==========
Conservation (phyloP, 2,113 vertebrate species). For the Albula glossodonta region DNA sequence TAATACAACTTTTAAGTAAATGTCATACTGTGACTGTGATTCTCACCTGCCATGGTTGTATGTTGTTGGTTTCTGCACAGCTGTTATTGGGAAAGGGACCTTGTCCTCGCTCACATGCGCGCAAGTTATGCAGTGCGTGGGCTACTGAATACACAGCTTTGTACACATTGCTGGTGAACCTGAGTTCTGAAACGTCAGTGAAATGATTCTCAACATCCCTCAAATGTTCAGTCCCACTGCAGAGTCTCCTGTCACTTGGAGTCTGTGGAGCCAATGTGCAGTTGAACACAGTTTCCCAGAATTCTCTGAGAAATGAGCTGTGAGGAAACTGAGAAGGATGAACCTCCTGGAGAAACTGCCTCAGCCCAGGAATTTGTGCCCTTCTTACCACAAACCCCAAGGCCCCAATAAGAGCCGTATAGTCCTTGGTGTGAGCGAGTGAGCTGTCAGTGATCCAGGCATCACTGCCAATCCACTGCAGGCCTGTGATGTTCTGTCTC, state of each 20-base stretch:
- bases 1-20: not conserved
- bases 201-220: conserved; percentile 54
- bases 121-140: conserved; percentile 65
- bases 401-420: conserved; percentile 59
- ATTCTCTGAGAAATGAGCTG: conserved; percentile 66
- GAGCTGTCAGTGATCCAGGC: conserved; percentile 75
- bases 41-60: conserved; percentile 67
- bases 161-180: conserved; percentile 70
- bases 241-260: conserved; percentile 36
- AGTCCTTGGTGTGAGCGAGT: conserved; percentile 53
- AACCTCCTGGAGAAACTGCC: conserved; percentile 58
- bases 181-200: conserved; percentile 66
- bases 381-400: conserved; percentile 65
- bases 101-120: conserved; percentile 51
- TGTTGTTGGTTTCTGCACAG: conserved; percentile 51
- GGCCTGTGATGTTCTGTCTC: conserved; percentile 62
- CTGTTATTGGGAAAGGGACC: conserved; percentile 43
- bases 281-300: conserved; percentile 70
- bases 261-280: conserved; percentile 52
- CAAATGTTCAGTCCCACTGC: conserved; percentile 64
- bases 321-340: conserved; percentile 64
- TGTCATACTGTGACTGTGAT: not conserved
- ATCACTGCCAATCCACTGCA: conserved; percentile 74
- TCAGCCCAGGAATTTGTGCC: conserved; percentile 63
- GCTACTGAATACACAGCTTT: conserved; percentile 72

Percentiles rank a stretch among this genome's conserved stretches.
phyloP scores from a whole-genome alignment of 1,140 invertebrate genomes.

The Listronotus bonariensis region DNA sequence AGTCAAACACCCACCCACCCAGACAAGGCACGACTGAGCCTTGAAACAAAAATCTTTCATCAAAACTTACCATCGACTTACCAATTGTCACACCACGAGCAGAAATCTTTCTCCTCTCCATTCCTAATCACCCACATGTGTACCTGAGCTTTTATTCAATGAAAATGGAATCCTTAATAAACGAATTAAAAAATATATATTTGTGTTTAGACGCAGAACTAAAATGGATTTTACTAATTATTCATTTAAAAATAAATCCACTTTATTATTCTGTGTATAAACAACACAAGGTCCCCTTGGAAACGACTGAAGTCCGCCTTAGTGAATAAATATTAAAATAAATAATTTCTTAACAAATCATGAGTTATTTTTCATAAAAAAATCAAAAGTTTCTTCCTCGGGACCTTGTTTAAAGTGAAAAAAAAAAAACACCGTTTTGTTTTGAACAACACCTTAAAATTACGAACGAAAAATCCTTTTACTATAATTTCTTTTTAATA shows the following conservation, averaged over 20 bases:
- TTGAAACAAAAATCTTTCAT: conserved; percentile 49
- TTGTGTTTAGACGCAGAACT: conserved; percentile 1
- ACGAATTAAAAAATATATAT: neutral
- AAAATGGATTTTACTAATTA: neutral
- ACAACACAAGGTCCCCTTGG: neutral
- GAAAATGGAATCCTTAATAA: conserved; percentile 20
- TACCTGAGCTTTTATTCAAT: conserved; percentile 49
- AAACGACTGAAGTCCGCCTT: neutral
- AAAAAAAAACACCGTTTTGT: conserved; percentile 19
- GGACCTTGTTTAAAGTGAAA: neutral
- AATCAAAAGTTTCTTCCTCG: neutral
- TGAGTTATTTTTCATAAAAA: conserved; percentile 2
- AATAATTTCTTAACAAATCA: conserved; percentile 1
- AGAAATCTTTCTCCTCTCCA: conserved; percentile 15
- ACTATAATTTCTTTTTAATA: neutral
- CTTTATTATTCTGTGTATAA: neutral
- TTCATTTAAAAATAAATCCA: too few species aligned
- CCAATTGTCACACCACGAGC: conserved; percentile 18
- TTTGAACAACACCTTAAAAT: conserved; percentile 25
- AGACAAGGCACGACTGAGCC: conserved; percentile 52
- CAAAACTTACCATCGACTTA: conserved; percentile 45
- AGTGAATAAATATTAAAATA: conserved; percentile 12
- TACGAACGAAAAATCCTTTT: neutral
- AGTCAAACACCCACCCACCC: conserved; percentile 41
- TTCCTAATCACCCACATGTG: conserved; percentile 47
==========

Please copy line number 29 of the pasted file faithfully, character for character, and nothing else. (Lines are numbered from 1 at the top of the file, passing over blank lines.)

The Listronotus bonariensis region DNA sequence AGTCAAACACCCACCCACCCAGACAAGGCACGACTGAGCCTTGAAACAAAAATCTTTCATCAAAACTTACCATCGACTTACCAATTGTCACACCACGAGCAGAAATCTTTCTCCTCTCCATTCCTAATCACCCACATGTGTACCTGAGCTTTTATTCAATGAAAATGGAATCCTTAATAAACGAATTAAAAAATATATATTTGTGTTTAGACGCAGAACTAAAATGGATTTTACTAATTATTCATTTAAAAATAAATCCACTTTATTATTCTGTGTATAAACAACACAAGGTCCCCTTGGAAACGACTGAAGTCCGCCTTAGTGAATAAATATTAAAATAAATAATTTCTTAACAAATCATGAGTTATTTTTCATAAAAAAATCAAAAGTTTCTTCCTCGGGACCTTGTTTAAAGTGAAAAAAAAAAAACACCGTTTTGTTTTGAACAACACCTTAAAATTACGAACGAAAAATCCTTTTACTATAATTTCTTTTTAATA shows the following conservation, averaged over 20 bases: